Continue Interaction

Although it may seem strange, it is important to continue interaction with a person suffering from a disorder of consciousness. Even people in a coma have been known to remember hearing things later.

A lack of awareness is partially characterized by being unable to interact. If you want a person to regain the ability to interact, that person needs to be interacted with by others.

A person in an unconscious state should still be given the opportunity for activities. It can be difficult to judge just how aware a person with a disorder of consciousness is. Their unawareness should never be taken for granted. Family members should still talk with them, and they should be given chances to watch television or listen to music.

Can an Occupational Therapist Help with Disorders of Consciousness?

Caring for someone with a disorder of consciousness requires an entire team of medical professionals and advisors. However, the occupational therapist is someone in particular who should be consulted in developing a care plan for the patient.

What is an Occupational Therapist?

An occupational therapist helps people with pain, illnesses, or disabilities discover a way to live their lives. This can involve helping a patient regain lost skills or aiding them in learning to function with a permanent disability.

An occupational therapist usually makes house or work calls to assess the difficulties faced in a person’s everyday life. They may either suggest modifications to the person’s environment or come up with a plan for helping the patient to overcome obstacles.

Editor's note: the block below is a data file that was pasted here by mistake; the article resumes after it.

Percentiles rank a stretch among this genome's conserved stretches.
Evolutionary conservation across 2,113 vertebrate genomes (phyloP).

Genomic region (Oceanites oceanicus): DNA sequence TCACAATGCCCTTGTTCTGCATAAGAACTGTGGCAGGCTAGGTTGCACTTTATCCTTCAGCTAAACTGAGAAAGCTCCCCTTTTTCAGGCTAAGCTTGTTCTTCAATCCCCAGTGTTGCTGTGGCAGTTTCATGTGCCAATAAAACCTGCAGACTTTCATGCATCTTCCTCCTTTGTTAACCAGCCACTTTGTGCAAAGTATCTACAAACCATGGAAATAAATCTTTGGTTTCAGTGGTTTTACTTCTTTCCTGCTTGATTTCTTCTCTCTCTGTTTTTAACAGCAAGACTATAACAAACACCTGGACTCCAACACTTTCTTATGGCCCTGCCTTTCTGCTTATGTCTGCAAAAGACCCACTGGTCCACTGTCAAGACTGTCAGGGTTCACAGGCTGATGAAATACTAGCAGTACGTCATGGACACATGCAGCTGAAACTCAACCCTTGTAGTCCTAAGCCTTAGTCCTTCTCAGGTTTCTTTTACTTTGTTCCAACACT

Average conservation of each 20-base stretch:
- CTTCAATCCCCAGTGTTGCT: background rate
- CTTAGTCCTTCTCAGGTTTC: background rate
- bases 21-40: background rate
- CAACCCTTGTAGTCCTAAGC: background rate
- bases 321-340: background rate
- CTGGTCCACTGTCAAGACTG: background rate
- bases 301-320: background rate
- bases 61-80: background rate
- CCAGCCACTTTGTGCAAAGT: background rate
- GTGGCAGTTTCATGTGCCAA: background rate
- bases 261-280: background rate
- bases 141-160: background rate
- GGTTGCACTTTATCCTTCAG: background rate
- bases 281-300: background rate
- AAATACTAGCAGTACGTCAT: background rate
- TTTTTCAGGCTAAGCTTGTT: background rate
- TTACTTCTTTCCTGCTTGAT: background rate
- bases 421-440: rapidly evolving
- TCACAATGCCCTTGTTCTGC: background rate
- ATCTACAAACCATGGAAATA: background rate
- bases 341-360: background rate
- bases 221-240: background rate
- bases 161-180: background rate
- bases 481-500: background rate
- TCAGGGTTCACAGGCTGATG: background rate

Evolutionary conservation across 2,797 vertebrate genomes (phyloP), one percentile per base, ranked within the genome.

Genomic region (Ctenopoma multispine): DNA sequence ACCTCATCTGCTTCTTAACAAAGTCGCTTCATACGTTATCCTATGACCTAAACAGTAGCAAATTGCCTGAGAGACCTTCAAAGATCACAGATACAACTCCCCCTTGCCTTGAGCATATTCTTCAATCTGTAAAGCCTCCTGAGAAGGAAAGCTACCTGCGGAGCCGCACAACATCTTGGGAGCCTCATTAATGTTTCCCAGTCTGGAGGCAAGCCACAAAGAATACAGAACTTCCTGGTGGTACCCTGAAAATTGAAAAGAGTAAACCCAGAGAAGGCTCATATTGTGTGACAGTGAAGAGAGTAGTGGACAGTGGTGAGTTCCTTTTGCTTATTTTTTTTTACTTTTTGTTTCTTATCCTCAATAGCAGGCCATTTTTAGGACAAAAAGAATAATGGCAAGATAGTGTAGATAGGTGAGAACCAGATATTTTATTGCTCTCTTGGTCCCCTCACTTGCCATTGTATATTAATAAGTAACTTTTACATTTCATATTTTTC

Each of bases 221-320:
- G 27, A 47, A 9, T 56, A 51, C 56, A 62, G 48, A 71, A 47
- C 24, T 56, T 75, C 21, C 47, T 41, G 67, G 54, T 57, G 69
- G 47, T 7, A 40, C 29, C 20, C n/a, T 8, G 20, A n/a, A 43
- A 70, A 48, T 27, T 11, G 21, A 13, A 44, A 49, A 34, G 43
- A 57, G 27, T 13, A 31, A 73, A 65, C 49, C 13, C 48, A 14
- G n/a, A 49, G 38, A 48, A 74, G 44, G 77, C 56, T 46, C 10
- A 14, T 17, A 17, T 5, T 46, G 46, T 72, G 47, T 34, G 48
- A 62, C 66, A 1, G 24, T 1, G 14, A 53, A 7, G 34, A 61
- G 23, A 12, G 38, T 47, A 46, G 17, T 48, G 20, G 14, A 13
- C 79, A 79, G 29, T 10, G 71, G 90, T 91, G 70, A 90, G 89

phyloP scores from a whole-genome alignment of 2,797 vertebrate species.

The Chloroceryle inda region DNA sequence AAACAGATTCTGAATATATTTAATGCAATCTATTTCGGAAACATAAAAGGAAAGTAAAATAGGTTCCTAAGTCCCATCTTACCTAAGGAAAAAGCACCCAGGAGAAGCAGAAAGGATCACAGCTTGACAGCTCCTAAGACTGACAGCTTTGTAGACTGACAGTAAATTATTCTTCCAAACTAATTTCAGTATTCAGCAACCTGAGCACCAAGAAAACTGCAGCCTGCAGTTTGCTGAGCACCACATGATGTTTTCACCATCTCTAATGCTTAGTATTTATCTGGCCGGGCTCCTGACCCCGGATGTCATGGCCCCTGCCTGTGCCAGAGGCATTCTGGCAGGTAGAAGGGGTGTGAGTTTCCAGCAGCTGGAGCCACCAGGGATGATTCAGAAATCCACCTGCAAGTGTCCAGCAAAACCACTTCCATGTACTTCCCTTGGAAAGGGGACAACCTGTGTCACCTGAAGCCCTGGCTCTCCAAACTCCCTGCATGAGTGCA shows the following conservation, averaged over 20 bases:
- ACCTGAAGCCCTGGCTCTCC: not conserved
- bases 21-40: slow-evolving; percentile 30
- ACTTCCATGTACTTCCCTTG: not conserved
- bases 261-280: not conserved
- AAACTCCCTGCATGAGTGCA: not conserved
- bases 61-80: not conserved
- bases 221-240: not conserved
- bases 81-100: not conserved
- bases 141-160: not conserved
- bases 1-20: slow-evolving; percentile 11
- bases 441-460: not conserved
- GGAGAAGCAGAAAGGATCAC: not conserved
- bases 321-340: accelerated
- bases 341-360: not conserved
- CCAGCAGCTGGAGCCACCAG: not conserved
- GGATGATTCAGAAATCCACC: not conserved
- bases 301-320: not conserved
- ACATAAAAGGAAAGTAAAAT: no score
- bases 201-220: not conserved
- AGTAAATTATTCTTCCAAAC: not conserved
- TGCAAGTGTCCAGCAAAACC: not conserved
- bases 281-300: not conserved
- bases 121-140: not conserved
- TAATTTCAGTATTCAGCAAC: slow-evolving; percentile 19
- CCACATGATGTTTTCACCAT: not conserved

What Can an Occupational Therapist Do for Someone with a Disorder of Consciousness?

If occupational therapists help people learn to function, why should they be consulted for a patient with a disorder of consciousness? After all, they cannot exactly work with the patient, and we have already said no treatment cures disorders of consciousness.

While an occupational therapist cannot cure disorders of consciousness, their experience in making living space evaluations and developing assistance plans for people with disabilities will prove invaluable in creating a care plan for someone with a disorder of consciousness.

Caring for someone with a disorder of consciousness is a massive task. It is often too easy to forget the necessary aspects of care. An occupational therapist can make an evaluation and offer suggestions to make the support a person with a disorder of consciousness needs both manageable and of excellent quality.

Check out this case study for an example of how an occupational therapist can help ensure the safety and comfort of a person in a minimally conscious state. The improvements described here not only help the patient but also make things easier for both her care staff and family.

Occupational Therapists and Sensory Stimulation

Besides helping develop a plan for the overall care and health of the patient, occupational therapists can also devise techniques for providing sensory stimulation.

In helping people learn or regain function, occupational therapists must be familiar with how the brain recognizes sensations and performs actions. With their understanding of neural connections, an occupational therapist can create an effective sensory stimulus program.